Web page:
All week long when sports radio turned to Jets talk, the Marcus Mariota chatter was the focal point of it. Mock drafts by local guys like Steve Serby (not that he knows what he’s talking about half the time) have the Jets taking Mariota, before Chip Kelly and the Eagles somehow swoop in.
I’ll say it again, for now the sixth straight season. Draft a quarterback every year for all I care. First round, second round, fifth round. Whatever. Just make sure there is a viable or at least semi viable veteran on the roster who can start and reasonably control games until the kid is ready.
Throwing a guy behind center for sixteen weeks just to learn (or in Geno’s case 30 games) is not fair to fans who are spending extra hard earned money to pay for PSLs. The fan base deserved a chance to see the entire 53 man roster compete and stay in the race past Halloween.
Many of you diehards who read this No Huddle weekly know more than me about the college crop coming out. My thought here is not about how worthy of a selection Mariota is. It’s about risking the entire team and yet another season on the pace of a young signal callers development. Draft him fine, but keep options that surround him on the depth chart open. Including Geno, and other free agents who may fit financially. Brian Hoyer, Shaun Hill. Don’t leave yourself forced to start a rookie who isn’t prepared to. Again.
Joe Namath was drafted in 1965 but so was Notre Dame star QB John Huarte that same year. Incumbent Mike Taliaferro remained from the ’64 squad to compete as well. I know. The kids start immediately right out of school nowadays. Well, they don’t have to. It’s not always the wise move for the team or the players personal development.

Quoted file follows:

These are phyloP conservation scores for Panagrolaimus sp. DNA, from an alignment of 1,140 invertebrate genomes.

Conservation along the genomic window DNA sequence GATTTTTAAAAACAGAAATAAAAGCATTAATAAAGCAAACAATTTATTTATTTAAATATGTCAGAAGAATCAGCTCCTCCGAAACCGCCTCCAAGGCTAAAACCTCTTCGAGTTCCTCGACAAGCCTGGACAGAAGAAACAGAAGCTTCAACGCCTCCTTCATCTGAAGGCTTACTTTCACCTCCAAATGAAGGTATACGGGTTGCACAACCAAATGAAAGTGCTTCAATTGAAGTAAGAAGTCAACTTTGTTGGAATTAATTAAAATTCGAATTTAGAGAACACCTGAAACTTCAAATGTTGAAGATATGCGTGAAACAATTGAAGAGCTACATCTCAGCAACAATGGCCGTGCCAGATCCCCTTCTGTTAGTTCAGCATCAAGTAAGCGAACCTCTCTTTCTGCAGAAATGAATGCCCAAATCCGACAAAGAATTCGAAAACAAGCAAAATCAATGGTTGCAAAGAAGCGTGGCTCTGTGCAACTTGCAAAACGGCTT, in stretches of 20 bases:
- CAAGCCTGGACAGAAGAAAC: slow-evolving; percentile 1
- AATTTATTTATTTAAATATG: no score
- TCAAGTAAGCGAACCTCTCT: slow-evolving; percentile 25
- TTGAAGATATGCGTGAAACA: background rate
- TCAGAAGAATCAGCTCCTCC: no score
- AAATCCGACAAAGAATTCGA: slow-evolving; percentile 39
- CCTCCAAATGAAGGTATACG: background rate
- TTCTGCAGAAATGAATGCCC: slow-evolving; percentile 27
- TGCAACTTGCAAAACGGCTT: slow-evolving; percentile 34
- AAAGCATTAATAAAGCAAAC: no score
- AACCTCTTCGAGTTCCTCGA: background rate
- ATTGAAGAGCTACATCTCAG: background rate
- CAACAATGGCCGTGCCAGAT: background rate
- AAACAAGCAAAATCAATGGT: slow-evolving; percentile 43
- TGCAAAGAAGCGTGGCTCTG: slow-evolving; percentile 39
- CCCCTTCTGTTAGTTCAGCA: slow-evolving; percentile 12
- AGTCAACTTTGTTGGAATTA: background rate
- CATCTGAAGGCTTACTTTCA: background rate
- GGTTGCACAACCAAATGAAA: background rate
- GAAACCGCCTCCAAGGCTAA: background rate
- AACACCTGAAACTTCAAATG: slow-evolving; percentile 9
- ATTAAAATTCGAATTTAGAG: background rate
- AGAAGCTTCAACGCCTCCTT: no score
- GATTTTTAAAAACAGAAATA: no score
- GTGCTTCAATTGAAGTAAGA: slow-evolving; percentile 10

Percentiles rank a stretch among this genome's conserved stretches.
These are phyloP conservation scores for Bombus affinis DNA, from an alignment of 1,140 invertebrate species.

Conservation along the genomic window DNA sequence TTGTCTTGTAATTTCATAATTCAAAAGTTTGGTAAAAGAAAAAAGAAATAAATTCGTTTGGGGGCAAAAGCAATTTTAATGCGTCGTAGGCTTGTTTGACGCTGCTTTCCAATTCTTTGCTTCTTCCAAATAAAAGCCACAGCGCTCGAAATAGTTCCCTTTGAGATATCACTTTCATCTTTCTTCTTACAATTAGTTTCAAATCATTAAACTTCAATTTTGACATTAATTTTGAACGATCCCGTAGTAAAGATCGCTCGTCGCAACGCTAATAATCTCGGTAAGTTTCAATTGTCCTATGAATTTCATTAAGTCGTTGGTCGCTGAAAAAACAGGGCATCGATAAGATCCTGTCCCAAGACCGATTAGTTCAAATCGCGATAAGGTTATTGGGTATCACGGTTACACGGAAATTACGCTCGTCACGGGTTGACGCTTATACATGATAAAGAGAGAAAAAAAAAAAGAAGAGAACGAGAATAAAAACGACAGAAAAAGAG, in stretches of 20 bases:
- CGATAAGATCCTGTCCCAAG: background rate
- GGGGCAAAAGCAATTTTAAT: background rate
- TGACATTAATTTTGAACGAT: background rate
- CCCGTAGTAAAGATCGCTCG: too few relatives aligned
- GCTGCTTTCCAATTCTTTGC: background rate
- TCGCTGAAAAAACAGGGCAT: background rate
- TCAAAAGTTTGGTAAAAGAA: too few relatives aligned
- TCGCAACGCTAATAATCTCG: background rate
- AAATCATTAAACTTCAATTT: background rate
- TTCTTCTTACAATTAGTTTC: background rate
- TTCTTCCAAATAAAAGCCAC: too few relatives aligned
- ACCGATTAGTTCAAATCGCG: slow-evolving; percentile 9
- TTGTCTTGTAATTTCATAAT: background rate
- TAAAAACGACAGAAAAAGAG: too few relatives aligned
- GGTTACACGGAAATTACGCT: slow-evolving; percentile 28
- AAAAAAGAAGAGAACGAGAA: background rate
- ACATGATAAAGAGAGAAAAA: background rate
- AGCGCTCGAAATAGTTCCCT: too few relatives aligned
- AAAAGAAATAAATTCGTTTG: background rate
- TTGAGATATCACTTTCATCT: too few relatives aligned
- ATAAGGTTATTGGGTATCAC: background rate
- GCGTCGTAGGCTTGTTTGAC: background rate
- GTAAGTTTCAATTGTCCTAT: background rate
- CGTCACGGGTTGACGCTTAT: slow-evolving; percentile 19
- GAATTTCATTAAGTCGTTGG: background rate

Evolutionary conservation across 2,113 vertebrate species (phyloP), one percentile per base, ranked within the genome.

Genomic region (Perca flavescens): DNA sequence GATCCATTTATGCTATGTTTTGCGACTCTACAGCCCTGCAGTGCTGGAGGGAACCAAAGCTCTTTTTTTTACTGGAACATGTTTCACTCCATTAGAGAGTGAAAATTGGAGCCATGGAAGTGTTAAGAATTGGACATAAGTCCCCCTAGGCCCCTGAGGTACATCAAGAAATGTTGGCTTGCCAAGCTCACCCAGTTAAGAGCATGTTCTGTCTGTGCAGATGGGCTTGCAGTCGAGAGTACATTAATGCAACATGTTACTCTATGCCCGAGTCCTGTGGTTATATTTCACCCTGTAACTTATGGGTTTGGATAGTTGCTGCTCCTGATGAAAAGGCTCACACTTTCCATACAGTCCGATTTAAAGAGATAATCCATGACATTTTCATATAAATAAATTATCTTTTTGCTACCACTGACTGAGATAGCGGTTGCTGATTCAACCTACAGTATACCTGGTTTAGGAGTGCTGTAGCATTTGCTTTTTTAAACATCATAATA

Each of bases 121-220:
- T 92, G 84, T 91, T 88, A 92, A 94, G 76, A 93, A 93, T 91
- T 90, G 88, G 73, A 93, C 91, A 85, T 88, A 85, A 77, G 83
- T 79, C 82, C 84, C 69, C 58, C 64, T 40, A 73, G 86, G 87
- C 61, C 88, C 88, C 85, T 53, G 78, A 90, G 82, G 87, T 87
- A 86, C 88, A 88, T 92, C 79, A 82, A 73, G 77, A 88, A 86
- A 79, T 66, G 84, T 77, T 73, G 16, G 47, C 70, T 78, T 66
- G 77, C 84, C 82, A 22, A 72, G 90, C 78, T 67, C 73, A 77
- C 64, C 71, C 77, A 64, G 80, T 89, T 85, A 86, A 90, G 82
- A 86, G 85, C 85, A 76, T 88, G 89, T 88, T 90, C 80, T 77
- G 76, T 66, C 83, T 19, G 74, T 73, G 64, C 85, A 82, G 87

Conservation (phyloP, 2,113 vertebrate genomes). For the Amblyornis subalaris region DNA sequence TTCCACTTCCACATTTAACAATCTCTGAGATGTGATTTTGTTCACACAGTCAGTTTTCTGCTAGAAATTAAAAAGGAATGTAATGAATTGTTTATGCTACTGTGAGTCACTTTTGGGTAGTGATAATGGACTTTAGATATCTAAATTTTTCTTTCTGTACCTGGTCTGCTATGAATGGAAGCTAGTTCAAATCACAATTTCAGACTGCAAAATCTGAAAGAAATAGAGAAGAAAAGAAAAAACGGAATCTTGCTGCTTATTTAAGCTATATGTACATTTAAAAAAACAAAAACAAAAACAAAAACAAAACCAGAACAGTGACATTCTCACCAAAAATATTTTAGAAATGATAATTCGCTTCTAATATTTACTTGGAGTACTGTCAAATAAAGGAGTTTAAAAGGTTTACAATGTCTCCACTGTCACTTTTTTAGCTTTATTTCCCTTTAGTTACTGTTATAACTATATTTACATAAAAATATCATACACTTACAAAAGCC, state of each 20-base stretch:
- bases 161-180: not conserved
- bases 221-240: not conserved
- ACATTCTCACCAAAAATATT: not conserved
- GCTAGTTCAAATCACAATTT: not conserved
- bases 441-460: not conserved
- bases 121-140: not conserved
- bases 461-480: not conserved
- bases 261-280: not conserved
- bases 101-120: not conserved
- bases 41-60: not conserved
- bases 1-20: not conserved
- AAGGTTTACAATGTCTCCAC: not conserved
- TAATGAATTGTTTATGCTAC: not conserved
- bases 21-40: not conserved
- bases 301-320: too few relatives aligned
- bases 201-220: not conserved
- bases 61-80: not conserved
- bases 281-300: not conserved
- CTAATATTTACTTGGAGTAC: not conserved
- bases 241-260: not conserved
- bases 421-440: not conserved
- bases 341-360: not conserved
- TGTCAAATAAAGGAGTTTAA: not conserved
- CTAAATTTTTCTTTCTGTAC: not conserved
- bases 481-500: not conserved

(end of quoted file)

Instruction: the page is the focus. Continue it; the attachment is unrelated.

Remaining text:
When it comes to Todd Bowles, what he thinks of guys like: Quinton Coples, Calvin Pryor, the Jet cornerbacks that filled in somewhat admirably last year, Demario Davis, Dee Milliner, Dex McDougle, and yes even the Finger Wag, Kyle Wilson.
A new set of defensive eyes now rules over all of the Jets taken over the past four years who haven’t emerged yet as bona-fide pieces. With no emotional ties to any. Hey, great coaches recognize and can maximize talent. Who among the aforementioned has what it takes in Bowles opinion, to reach a higher performance level consistently?
– I’ll admit it. I loved Rex Ryan and appreciated his love for the Jets. But at this point, I don’t miss him like I thought I would.
– The Grammys are the Pro Bowl of Music. Stars performing under modified rules like lip syncs. Songs are often played down a key from their natural place to make singing in key easier. Odd forced rookie tandems and veteran teammates. Seems unnatural in so many ways when you watch it, doesn’t it?
– The Jets have it be creative and smart this offseason. Therefore the best move Mike Maccagnan can make before he goes ahead and plots out a course for the Jets in free agency and the draft is to call up Kanye West and see what he thinks. Since he’s the earth’s sole expert on creativity.